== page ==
The word “waiting” is troubling in one important respect: it sounds passive. Too often, we feel waiting is wasted time – time spent waiting in line, waiting for our car to be ready at the repair shop, waiting for a friend to call. Waiting is viewed as the opposite of being in control. Waiting can make us feel helpless.
Advent is a time of waiting in the Christian year, but it is anything but passive. There is much to prepare for. God’s own Son is promised and his arrival is anxiously anticipated. When the Messiah comes, justice, mercy, kindness, compassion, love, generosity, and hope will become the new reality in which all may live. Advent is a time of excitement, instead of despair; a time of joy, instead of suffering; and Advent should be a time of active preparation to participate in the work of the Christ.
For a child has been born for us,
a son given to us;
authority rests upon his shoulders;
and he is named
Wonderful Counselor, Mighty God,
Everlasting Father, Prince of Peace.
Isaiah 9:6 (NRSV)
In our 21st century, we wait for many of the same things that the Jewish community waited for in the 1st century. We long for peace. We hope for justice. We seek unity and fairness. We hunger for kindness and compassion. We want mercy and healing. These things, and many others, we prayerfully request from God. But through the miracle of God’s Son, Jesus the Christ, we know that we cannot merely wait for God to take care of these things. If there will be peace in our day, justice for all, hope for the future, and a world where kindness, compassion, and mercy are available to all, it will be because the Christ is born in each one of us, and that together we function as the body of Christ for the world.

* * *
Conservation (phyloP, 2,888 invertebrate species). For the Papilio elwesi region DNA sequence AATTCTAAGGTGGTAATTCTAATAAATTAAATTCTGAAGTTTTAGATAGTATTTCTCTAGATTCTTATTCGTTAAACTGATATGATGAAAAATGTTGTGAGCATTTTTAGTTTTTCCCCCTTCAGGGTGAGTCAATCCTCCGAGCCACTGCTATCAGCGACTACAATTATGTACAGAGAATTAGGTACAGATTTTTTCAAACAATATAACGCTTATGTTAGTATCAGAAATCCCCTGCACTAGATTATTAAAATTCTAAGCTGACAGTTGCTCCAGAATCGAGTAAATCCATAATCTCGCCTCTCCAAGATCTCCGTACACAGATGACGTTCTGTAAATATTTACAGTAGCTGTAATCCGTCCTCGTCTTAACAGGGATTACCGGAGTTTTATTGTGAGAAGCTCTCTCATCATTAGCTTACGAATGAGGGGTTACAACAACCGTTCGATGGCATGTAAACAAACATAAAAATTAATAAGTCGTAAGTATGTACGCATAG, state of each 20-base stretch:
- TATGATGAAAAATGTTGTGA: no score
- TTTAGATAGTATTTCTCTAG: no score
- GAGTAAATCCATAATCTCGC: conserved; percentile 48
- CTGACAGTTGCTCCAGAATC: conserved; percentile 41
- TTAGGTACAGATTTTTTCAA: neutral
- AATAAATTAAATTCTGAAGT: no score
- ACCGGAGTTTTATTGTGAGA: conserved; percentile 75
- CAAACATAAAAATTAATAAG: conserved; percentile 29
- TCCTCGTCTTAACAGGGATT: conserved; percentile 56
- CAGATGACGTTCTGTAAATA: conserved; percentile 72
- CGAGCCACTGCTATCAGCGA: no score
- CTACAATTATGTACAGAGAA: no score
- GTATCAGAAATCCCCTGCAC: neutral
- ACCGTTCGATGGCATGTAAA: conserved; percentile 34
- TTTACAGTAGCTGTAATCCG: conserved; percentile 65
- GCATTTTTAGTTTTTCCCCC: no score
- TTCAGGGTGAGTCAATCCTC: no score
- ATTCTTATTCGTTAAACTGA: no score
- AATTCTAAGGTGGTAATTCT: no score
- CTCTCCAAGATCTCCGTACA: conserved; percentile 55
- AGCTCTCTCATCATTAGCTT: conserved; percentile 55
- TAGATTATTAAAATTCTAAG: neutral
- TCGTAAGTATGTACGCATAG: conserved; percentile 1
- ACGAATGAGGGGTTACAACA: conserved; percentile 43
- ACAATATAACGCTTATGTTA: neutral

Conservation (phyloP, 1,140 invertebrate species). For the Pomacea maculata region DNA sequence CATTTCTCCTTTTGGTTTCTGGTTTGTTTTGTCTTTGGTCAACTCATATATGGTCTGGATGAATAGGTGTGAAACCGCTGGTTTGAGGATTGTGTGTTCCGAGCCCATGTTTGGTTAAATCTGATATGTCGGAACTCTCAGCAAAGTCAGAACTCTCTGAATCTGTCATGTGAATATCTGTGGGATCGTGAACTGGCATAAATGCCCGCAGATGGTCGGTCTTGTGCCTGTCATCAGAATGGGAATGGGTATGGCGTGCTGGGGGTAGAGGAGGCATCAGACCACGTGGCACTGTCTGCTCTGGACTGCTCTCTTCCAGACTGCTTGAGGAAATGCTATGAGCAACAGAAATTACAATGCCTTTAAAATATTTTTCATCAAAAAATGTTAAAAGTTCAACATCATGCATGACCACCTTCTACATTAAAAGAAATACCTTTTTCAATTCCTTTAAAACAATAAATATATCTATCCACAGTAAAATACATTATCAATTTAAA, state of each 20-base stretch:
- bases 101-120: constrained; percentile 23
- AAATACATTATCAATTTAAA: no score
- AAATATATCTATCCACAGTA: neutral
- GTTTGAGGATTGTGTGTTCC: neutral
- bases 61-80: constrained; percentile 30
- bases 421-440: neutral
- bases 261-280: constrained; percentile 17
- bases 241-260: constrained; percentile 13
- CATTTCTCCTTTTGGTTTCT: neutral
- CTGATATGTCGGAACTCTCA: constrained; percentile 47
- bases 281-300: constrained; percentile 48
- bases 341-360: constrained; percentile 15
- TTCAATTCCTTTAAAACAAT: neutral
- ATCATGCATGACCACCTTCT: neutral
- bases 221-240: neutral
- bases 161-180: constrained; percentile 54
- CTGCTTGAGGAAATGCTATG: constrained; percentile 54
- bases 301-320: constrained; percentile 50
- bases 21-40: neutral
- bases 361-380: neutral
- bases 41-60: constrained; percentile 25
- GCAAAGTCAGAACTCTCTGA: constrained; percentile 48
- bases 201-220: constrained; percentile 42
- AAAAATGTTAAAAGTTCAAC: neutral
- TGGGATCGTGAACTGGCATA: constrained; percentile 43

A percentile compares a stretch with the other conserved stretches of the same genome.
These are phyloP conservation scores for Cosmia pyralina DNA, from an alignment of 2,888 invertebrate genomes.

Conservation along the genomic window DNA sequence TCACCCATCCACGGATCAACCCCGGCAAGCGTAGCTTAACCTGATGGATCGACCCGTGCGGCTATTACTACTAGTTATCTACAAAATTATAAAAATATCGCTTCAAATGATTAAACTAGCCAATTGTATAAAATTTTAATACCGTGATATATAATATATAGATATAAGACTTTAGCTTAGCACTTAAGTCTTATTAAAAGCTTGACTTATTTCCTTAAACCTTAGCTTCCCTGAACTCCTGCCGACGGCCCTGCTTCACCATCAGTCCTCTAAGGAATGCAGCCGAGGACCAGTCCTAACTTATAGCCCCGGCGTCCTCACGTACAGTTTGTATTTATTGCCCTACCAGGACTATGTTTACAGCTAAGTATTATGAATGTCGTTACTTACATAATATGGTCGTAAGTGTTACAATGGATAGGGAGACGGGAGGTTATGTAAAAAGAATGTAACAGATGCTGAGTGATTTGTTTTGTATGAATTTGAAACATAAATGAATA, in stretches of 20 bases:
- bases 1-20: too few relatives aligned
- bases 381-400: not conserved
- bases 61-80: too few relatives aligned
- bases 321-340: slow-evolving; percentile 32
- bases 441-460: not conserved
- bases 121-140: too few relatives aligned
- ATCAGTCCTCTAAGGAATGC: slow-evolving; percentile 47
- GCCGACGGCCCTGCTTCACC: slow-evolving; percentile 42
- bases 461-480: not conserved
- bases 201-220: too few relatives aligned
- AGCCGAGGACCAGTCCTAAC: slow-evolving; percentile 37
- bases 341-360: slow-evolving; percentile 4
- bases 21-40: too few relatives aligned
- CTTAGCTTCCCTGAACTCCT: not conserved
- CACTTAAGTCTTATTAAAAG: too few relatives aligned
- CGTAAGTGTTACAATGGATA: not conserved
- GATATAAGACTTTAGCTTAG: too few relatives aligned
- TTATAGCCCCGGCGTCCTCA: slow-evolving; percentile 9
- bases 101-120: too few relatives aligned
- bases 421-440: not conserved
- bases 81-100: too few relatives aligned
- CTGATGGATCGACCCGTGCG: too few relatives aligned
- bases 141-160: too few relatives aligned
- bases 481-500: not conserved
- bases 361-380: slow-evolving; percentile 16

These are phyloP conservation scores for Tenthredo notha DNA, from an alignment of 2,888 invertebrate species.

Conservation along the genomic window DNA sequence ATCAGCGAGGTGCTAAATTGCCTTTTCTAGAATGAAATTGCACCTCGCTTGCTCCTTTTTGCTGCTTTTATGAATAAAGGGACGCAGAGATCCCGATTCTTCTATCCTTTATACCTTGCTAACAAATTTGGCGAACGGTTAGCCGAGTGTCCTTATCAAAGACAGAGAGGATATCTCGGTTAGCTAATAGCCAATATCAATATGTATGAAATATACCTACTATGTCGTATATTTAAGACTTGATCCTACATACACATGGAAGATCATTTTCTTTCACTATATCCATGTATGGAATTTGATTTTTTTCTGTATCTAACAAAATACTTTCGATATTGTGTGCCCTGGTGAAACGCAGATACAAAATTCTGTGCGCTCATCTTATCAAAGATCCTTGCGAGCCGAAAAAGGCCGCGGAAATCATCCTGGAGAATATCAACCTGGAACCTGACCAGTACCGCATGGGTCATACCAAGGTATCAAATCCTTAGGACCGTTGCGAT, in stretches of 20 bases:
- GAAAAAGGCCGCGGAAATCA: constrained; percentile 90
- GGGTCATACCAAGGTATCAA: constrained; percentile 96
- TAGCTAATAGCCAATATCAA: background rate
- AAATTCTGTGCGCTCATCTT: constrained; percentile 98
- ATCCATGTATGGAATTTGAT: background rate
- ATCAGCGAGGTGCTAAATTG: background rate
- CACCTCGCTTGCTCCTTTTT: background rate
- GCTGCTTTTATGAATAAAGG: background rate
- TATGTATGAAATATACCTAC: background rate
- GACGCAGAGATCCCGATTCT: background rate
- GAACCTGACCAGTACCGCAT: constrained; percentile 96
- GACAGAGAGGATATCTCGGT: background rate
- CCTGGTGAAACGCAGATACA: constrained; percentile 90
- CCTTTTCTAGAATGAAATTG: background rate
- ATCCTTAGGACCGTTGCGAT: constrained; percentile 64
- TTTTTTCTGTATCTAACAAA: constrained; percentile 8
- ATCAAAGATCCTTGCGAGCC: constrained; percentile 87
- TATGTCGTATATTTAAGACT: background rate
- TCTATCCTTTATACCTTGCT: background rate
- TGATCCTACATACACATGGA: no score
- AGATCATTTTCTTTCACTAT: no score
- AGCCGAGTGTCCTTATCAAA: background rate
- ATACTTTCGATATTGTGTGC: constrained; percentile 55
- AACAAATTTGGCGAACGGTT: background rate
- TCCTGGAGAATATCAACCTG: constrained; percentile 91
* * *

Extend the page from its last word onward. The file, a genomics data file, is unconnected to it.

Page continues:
We view the horrors and atrocities of terrorism and we wonder why God doesn’t do something. Fear makes us take many missteps, confusing violence and ostracism with self-defense and vengeance and retribution with justice. Peace is rarely won through escalating violence, and restoration and unity never come through the building of walls and refusing to receive the stranger. How we respond to terrorism and refugees speaks volumes about how well we receive the gift of the Christ child in our day.
Through the power of God’s Holy Spirit we are transformed. We become wonderful counselors and champions of peace. We become agents through which salvation can come. We are the light that shines through the darkness that gives hope and promise to God’s future.
During Advent, we do not simply wait; we prepare. We prepare to receive the Messiah, and to become agents of God’s grace in the world. When we use Advent to become the vessels in which Christ is born, then truly joy and peace, mercy and justice are the gifts we receive at Christmas.
Grace and Peace,
Hee-Soo Jung, PhD
Bishop Hee-Soo Jung has served as resident bishop of the Wisconsin Annual Conference since September of 2012. Prior to leading the Wisconsin Conference UMC, Bishop Jung served eight years as bishop of the Northern Illinois Conference (Chicago area).